Nana Ekvtimishvili, The Pear Field (2015)
Translated from the Georgian by Elizabeth Heighway (2020)
The third title in Peirene’s Closed Universe series (following Snow, Dog, Foot and Ankomst) takes us to Tbilisi, and the Residential School for Intellectually Disabled Children – known more informally as the School for Idiots, which tells you in how much esteem its inhabitants are held. In practice, the school is an all-purpose dumping ground for children who aren’t wanted by their families.
This includes our protagonist, 18-year-old Lela. She’s lived at the school for years, has been through some dark times (to say the least), and is old enough to leave – but she doesn’t know where she would go. In some ways, Lela herself is as much a closed universe as the school environment. She is driven by strong emotions, but still we see her at a certain remove.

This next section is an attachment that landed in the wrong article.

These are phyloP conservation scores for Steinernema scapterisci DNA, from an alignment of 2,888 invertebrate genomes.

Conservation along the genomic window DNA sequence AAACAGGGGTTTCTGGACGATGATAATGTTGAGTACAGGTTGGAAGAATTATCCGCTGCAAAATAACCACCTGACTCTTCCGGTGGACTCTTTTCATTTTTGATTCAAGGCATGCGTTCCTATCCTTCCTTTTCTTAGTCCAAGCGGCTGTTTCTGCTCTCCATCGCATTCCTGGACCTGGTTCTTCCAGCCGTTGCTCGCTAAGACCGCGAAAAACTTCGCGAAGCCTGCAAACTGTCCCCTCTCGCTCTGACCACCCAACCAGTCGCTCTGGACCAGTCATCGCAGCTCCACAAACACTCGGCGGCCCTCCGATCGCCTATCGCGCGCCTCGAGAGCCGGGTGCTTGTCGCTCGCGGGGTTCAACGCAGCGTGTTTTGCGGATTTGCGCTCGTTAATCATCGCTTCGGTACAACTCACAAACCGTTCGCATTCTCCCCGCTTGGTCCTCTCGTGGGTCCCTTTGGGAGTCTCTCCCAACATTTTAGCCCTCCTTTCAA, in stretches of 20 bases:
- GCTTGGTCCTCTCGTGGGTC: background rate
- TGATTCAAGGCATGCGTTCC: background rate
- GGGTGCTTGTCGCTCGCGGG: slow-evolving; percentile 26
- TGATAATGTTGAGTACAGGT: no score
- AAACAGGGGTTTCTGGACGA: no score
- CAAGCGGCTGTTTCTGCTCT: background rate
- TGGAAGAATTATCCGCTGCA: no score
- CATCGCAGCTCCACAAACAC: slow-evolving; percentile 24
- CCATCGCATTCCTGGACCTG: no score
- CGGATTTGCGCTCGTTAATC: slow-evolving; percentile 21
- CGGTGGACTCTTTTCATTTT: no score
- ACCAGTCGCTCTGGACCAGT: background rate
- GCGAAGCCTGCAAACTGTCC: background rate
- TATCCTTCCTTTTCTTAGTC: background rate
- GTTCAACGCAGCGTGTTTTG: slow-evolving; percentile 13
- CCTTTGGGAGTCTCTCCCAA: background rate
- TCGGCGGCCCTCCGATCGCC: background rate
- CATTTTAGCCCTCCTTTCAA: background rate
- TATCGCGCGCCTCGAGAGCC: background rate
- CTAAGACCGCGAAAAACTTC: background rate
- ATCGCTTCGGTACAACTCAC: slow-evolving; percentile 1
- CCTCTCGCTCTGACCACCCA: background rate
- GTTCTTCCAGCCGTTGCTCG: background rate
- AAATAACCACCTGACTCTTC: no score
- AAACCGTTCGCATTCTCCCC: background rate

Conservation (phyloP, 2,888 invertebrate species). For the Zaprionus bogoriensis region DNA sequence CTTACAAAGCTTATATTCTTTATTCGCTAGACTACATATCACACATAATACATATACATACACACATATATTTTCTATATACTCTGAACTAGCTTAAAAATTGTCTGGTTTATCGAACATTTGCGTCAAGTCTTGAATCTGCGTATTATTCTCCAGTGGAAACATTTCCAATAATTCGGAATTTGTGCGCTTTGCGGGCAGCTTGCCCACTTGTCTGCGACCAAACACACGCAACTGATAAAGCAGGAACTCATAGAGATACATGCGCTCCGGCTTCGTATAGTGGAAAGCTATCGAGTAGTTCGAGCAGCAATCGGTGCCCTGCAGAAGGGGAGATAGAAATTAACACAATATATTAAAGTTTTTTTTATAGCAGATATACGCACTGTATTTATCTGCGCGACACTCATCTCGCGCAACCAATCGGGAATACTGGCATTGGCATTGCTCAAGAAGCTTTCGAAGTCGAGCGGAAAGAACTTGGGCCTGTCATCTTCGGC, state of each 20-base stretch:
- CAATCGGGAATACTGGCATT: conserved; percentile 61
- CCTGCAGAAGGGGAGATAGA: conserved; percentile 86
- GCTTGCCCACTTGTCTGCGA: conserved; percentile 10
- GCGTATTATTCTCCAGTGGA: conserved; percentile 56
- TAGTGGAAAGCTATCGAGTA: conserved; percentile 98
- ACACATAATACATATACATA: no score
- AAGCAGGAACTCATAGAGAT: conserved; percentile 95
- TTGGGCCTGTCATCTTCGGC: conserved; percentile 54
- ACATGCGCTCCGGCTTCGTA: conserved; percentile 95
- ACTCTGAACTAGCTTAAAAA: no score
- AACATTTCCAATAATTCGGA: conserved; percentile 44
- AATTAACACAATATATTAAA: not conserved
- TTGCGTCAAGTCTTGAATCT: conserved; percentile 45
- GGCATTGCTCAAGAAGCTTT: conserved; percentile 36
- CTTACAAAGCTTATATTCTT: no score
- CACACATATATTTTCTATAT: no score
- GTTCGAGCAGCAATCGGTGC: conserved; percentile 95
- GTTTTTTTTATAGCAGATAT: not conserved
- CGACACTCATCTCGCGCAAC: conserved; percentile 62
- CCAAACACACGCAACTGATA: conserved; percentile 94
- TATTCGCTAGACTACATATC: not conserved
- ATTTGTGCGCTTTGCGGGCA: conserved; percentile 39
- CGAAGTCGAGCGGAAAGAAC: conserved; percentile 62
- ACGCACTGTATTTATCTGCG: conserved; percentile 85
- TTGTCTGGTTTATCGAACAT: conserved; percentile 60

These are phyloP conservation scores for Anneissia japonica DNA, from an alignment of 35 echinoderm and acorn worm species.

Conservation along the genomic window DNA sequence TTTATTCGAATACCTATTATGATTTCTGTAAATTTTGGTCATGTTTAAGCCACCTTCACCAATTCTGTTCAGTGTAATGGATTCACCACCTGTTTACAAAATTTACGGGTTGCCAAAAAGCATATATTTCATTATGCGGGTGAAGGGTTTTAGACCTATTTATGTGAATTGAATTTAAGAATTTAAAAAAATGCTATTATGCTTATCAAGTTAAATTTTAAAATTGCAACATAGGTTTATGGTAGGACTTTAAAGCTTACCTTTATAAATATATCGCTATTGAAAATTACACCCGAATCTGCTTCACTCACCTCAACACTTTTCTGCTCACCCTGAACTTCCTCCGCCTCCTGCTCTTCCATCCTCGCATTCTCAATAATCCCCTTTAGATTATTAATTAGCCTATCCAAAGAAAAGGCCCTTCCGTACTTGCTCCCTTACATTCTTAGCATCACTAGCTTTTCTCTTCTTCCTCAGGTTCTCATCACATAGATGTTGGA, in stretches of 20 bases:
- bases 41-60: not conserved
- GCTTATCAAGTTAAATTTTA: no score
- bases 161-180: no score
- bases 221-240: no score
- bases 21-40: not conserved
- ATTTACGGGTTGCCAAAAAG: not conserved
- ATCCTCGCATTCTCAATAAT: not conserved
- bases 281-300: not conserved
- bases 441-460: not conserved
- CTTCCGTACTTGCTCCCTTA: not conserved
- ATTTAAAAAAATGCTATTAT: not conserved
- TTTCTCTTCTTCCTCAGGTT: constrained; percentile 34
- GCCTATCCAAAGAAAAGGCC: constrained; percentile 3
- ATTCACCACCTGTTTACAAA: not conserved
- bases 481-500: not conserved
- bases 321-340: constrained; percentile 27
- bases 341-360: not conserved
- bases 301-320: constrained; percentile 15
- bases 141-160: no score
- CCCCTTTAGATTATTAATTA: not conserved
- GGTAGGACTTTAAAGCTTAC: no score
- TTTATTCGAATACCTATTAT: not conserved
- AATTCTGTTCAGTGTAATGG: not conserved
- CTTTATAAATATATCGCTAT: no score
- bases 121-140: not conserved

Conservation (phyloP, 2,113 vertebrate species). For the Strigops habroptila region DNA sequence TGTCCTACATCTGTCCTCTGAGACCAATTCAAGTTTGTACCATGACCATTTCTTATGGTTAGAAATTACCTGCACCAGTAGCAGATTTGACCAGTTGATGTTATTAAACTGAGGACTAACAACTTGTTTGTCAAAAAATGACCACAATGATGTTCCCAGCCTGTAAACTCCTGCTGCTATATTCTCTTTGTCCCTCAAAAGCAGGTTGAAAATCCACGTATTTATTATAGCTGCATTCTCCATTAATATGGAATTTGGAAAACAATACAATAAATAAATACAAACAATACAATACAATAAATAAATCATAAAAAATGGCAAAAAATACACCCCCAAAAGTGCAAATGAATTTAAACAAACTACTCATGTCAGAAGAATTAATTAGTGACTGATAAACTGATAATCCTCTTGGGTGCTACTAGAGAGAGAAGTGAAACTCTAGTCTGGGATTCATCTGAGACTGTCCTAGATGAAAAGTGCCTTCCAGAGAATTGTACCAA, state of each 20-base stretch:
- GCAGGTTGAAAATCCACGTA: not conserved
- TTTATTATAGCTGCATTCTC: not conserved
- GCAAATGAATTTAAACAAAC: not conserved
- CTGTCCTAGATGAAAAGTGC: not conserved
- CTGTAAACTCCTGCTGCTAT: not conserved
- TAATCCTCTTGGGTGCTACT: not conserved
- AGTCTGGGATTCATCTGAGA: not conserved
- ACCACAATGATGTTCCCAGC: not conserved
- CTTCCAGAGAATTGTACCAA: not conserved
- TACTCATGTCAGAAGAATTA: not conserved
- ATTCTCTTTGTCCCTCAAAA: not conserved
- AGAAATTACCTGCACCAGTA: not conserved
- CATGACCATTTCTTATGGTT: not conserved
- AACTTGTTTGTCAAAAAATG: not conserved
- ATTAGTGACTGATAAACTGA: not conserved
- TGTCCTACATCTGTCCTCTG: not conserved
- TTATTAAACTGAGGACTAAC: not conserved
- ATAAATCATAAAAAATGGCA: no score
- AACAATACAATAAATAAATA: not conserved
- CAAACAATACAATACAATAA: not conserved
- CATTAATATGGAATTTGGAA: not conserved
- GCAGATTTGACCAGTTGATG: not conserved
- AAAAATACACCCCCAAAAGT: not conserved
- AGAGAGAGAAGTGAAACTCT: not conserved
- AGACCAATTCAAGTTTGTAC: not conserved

Lela’s main project in the novel is to help a young boy named Irakli. He’s pretty much been abandoned at the school by his mother (he calls his mother periodically, and she insists she is coming back for him, but we understand differently). When an American couple express an interest in adopting a child from the school, Lela is determined that it should be Irakli. But plenty of preparation is needed if there’s to be a chance of that happening.
The Pear Field shows how insidiously the children become institutionalised, as particular ways of thinking come to the fore. It’s a quiet book, with dark tones.
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